I have been a talk-radio host in the five major metropolitan markets of San Francisco, Washington, Philadelphia, New York and Baltimore – for more than three decades.

I first began as a White House correspondent in the last year of Richard Nixon’s presidency.

As such, I have been the recipient of a great deal of criticism and disagreement. But, this comes with the territory – although along with much kindness.

I will say that some of the strangest and bitterest denunciation of me that I have ever seen came from an MSNBC on-air performer named Keith Olbermann.

On May 16, Mr. Olbermann wrote an MSNBC commentary that was headlined “The resignation of Scott McClellan.”

In this commentary, Olbermann wrote the following:

“I smell something – and it ain’t a copy of the Quran sopping wet from being stuck in a toilet in Guantanamo Bay. It’s the ink drying on Scott McClellan’s resignation, and in an only partly imperfect world, it would be drifting out over Washington, and imminently.

“For that tasteless, soul-less conclusion that deaths in Afghanistan should be lain at the magazine’s doorstep – Scott McClellan should resign. The expiration on his carton full of blank-eyed bully-collaborator act passed this afternoon as he sat reeling off those holier-than-thou remarks. Ah, that’s what I smelled.”

At the daily White House news briefing on May 20, I asked Deputy White House Press Secretary Trent Duffy:

“MSNBC’s Keith Olbermann wrote about Scott’s alleged letter of resignation. You can assure us that the president regards this as being as asinine and abusive as the network bullying of Scott, can’t you?”

This question apparently enraged Mr. Olbermann. For he wrote:

“The headline for the blog entry from Monday night – you can read it below – is “The resignation of Scott McClellan.” But anybody who doesn’t see the hypothetical nature of the reference (I was calling for his resignation, not saying he’d submitted it) either didn’t read the piece, or doesn’t read English frequently.”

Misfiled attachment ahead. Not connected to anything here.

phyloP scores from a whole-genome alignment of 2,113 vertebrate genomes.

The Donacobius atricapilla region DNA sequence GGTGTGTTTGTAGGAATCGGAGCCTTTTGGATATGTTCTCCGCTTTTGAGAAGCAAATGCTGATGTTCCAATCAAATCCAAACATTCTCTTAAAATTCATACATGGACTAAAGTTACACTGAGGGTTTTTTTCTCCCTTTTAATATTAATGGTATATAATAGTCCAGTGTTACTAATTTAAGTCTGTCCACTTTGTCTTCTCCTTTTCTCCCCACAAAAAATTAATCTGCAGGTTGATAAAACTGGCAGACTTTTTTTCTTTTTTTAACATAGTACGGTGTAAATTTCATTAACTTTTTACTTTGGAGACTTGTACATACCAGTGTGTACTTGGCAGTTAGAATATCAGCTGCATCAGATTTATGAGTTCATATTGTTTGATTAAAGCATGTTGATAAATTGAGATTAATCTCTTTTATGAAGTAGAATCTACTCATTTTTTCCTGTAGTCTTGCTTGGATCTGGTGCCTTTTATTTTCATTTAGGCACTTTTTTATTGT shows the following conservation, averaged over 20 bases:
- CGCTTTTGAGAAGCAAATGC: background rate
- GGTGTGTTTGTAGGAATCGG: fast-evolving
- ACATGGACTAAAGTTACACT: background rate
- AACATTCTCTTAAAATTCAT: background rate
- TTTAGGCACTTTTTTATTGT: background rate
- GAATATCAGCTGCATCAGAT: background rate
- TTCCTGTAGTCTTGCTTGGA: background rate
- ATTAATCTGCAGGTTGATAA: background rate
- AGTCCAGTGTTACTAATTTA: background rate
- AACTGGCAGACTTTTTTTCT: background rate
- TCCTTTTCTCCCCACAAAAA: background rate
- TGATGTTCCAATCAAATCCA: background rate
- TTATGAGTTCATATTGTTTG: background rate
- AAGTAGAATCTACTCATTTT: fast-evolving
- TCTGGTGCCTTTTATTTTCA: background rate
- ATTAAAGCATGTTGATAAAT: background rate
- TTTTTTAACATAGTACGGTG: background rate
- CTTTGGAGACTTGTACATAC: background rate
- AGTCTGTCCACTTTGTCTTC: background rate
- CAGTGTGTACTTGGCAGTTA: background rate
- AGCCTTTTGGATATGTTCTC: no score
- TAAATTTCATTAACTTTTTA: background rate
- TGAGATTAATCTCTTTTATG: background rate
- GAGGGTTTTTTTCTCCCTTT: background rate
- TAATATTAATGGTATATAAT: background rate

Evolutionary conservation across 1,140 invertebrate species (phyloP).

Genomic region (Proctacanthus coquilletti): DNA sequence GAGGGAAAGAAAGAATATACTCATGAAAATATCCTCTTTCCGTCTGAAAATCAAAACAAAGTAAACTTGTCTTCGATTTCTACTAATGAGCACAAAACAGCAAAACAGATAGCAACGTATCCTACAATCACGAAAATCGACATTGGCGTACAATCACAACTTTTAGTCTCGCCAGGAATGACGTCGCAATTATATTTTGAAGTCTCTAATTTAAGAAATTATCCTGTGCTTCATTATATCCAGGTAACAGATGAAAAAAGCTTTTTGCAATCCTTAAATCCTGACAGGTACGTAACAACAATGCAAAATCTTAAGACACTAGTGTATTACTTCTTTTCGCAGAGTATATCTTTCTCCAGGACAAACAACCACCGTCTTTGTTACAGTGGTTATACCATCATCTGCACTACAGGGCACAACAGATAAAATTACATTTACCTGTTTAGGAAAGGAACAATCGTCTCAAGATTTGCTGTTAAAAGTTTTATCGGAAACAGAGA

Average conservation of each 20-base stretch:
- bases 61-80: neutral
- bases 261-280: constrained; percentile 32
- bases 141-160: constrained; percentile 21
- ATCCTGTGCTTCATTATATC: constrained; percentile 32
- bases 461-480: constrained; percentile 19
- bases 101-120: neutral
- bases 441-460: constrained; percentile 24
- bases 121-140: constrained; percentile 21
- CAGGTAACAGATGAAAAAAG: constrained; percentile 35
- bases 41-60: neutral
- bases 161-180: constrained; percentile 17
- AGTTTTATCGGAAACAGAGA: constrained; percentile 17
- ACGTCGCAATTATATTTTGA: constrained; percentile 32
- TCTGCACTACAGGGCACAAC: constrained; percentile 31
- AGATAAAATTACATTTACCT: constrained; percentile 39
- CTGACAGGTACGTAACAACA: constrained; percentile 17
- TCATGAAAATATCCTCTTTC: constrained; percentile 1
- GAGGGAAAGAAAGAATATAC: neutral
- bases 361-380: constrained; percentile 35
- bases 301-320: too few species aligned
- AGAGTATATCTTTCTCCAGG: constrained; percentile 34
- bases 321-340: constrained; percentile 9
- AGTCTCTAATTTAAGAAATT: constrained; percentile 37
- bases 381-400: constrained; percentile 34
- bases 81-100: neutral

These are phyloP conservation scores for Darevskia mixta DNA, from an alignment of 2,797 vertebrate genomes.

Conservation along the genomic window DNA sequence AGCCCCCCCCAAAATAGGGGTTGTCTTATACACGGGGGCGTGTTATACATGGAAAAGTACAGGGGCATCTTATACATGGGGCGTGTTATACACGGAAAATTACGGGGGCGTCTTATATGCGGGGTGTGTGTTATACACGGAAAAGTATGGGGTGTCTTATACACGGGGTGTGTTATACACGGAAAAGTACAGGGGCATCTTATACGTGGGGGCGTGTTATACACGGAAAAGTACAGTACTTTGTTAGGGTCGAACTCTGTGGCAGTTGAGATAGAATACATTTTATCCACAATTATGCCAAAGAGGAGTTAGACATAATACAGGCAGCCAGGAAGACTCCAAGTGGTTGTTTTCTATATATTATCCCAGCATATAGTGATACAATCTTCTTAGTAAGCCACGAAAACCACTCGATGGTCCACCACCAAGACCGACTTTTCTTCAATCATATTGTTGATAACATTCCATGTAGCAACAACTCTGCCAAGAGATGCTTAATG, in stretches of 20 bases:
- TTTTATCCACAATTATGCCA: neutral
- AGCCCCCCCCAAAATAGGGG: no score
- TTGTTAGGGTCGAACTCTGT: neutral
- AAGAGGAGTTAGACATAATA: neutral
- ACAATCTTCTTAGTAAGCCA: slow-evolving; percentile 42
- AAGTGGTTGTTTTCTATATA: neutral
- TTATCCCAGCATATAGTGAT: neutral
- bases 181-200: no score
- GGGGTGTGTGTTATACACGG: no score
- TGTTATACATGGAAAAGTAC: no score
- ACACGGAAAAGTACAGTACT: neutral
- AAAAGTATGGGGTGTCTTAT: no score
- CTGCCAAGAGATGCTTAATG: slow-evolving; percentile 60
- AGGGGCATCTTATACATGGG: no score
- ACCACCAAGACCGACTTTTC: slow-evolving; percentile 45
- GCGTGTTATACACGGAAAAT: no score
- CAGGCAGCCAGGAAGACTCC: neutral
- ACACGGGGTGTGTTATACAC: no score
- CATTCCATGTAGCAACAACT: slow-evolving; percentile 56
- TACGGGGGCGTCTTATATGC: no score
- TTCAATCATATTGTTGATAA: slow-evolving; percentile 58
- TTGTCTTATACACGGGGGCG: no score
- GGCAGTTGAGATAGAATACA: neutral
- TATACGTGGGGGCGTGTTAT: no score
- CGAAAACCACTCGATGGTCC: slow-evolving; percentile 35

I both read the piece and I read English frequently.

I read in an Olbermann column headlined “The resignation of Scott McClellan” that Olbermann could “smell the ink drying on Scott McClellan’s resignation” which, with the title, is surely an allegation that McClellan had in fact resigned.

Later in his column, Olbermann wrote: “Scott McClellan should resign” – which is a clear contradiction to the column’s title and what Olbermann wrote that he had smelled.

None of my questions of Scott’s assistant, Trent Duffy, ever stated that Scott had in fact resigned. I was simply trying to get clarification from the White House that what Olbermann claimed to be able to smell – and later added that he wanted – did not exist.

My attempt to clarify was apparently so anguishing to Olbermann that he tried to lacerate me with the following, among other denunciations:

  • He claimed I am inclined to walk into airplane propellers and to attach my tongue to a metal pole in midwinter.

  • He wrote that after I invoked his name at the White House press briefing, I “promptly pulled the radio into the bathtub with him (me) while trying to change the station.” (Sorry, no bathtubs in the White House briefing room – even though it was once a swimming pool.)

  • He wrote that I should be thrown a bone, because people were laughing at me rather than with me. (He did not mention how many were laughing at me – or what would happen to the world if everyone who was ever laughed at gave up their convictions.)

  • He wrote that I “was hoping to be able to get some fresh meat to throw at his listeners or his readers, the ones who don’t realize he has no idea what he’s talking about.”

  • He wrote: “Here he hoped to get McClellan’s assistant to call me ‘asinine’ or to disparage my or my news organization’s reporting in some way.”

This is an absolutely astounding bill of particulars from this TV network character who seems to be terribly sensitive.

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